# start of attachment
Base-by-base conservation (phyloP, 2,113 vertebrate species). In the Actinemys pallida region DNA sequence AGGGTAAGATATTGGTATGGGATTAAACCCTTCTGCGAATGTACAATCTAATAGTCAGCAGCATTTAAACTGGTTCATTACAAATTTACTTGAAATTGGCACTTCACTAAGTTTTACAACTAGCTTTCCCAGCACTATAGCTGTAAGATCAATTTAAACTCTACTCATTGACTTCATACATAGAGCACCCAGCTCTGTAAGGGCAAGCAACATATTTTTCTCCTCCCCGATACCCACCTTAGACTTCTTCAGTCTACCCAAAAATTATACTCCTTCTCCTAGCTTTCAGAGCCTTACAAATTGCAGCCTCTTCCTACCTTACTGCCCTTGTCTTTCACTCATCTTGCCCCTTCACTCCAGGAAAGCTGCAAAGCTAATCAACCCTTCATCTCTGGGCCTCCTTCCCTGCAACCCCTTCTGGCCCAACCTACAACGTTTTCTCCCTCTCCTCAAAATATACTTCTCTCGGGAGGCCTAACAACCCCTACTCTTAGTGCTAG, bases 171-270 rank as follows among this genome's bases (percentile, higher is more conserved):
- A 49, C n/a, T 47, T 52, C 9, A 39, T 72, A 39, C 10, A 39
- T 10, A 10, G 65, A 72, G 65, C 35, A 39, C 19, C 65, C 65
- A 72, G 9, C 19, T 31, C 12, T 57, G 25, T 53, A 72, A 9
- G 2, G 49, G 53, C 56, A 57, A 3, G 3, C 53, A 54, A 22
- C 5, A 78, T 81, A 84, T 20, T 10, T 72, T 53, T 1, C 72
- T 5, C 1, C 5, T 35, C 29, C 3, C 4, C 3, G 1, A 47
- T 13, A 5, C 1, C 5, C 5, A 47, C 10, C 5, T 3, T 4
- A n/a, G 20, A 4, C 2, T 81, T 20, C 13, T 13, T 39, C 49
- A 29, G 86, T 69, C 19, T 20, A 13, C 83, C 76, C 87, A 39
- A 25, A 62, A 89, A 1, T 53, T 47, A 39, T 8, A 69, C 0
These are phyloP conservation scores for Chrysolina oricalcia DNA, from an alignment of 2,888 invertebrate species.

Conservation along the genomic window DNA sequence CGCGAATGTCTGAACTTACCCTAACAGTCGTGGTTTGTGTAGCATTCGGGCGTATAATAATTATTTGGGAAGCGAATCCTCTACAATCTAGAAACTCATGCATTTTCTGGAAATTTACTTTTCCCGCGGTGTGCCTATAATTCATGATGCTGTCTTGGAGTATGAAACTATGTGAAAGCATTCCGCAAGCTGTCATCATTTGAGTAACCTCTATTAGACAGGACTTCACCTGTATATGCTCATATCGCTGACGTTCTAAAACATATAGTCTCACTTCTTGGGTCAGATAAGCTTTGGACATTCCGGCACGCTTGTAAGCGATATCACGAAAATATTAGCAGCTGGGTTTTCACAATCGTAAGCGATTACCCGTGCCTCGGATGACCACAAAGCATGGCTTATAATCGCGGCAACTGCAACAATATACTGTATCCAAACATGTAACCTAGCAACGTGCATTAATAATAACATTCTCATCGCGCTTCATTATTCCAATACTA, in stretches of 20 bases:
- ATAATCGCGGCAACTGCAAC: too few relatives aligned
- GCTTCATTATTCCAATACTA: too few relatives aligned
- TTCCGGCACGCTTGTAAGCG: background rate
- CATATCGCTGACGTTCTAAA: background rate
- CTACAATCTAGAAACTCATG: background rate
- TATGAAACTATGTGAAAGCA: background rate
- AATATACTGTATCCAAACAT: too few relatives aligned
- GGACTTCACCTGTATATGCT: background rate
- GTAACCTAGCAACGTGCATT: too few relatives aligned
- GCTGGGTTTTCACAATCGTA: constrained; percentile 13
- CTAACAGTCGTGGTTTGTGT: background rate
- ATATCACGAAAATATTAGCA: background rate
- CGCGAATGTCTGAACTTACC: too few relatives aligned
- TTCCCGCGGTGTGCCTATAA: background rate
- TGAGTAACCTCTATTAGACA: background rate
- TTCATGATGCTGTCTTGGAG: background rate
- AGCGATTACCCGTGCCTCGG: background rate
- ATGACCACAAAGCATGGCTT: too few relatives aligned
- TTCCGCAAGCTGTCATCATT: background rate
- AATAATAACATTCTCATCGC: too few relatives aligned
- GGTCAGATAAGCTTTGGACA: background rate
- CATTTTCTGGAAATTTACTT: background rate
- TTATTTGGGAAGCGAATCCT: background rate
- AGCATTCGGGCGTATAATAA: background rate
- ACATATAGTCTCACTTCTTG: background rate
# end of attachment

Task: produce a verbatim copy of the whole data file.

Base-by-base conservation (phyloP, 2,113 vertebrate species). In the Actinemys pallida region DNA sequence AGGGTAAGATATTGGTATGGGATTAAACCCTTCTGCGAATGTACAATCTAATAGTCAGCAGCATTTAAACTGGTTCATTACAAATTTACTTGAAATTGGCACTTCACTAAGTTTTACAACTAGCTTTCCCAGCACTATAGCTGTAAGATCAATTTAAACTCTACTCATTGACTTCATACATAGAGCACCCAGCTCTGTAAGGGCAAGCAACATATTTTTCTCCTCCCCGATACCCACCTTAGACTTCTTCAGTCTACCCAAAAATTATACTCCTTCTCCTAGCTTTCAGAGCCTTACAAATTGCAGCCTCTTCCTACCTTACTGCCCTTGTCTTTCACTCATCTTGCCCCTTCACTCCAGGAAAGCTGCAAAGCTAATCAACCCTTCATCTCTGGGCCTCCTTCCCTGCAACCCCTTCTGGCCCAACCTACAACGTTTTCTCCCTCTCCTCAAAATATACTTCTCTCGGGAGGCCTAACAACCCCTACTCTTAGTGCTAG, bases 171-270 rank as follows among this genome's bases (percentile, higher is more conserved):
- A 49, C n/a, T 47, T 52, C 9, A 39, T 72, A 39, C 10, A 39
- T 10, A 10, G 65, A 72, G 65, C 35, A 39, C 19, C 65, C 65
- A 72, G 9, C 19, T 31, C 12, T 57, G 25, T 53, A 72, A 9
- G 2, G 49, G 53, C 56, A 57, A 3, G 3, C 53, A 54, A 22
- C 5, A 78, T 81, A 84, T 20, T 10, T 72, T 53, T 1, C 72
- T 5, C 1, C 5, T 35, C 29, C 3, C 4, C 3, G 1, A 47
- T 13, A 5, C 1, C 5, C 5, A 47, C 10, C 5, T 3, T 4
- A n/a, G 20, A 4, C 2, T 81, T 20, C 13, T 13, T 39, C 49
- A 29, G 86, T 69, C 19, T 20, A 13, C 83, C 76, C 87, A 39
- A 25, A 62, A 89, A 1, T 53, T 47, A 39, T 8, A 69, C 0
These are phyloP conservation scores for Chrysolina oricalcia DNA, from an alignment of 2,888 invertebrate species.

Conservation along the genomic window DNA sequence CGCGAATGTCTGAACTTACCCTAACAGTCGTGGTTTGTGTAGCATTCGGGCGTATAATAATTATTTGGGAAGCGAATCCTCTACAATCTAGAAACTCATGCATTTTCTGGAAATTTACTTTTCCCGCGGTGTGCCTATAATTCATGATGCTGTCTTGGAGTATGAAACTATGTGAAAGCATTCCGCAAGCTGTCATCATTTGAGTAACCTCTATTAGACAGGACTTCACCTGTATATGCTCATATCGCTGACGTTCTAAAACATATAGTCTCACTTCTTGGGTCAGATAAGCTTTGGACATTCCGGCACGCTTGTAAGCGATATCACGAAAATATTAGCAGCTGGGTTTTCACAATCGTAAGCGATTACCCGTGCCTCGGATGACCACAAAGCATGGCTTATAATCGCGGCAACTGCAACAATATACTGTATCCAAACATGTAACCTAGCAACGTGCATTAATAATAACATTCTCATCGCGCTTCATTATTCCAATACTA, in stretches of 20 bases:
- ATAATCGCGGCAACTGCAAC: too few relatives aligned
- GCTTCATTATTCCAATACTA: too few relatives aligned
- TTCCGGCACGCTTGTAAGCG: background rate
- CATATCGCTGACGTTCTAAA: background rate
- CTACAATCTAGAAACTCATG: background rate
- TATGAAACTATGTGAAAGCA: background rate
- AATATACTGTATCCAAACAT: too few relatives aligned
- GGACTTCACCTGTATATGCT: background rate
- GTAACCTAGCAACGTGCATT: too few relatives aligned
- GCTGGGTTTTCACAATCGTA: constrained; percentile 13
- CTAACAGTCGTGGTTTGTGT: background rate
- ATATCACGAAAATATTAGCA: background rate
- CGCGAATGTCTGAACTTACC: too few relatives aligned
- TTCCCGCGGTGTGCCTATAA: background rate
- TGAGTAACCTCTATTAGACA: background rate
- TTCATGATGCTGTCTTGGAG: background rate
- AGCGATTACCCGTGCCTCGG: background rate
- ATGACCACAAAGCATGGCTT: too few relatives aligned
- TTCCGCAAGCTGTCATCATT: background rate
- AATAATAACATTCTCATCGC: too few relatives aligned
- GGTCAGATAAGCTTTGGACA: background rate
- CATTTTCTGGAAATTTACTT: background rate
- TTATTTGGGAAGCGAATCCT: background rate
- AGCATTCGGGCGTATAATAA: background rate
- ACATATAGTCTCACTTCTTG: background rate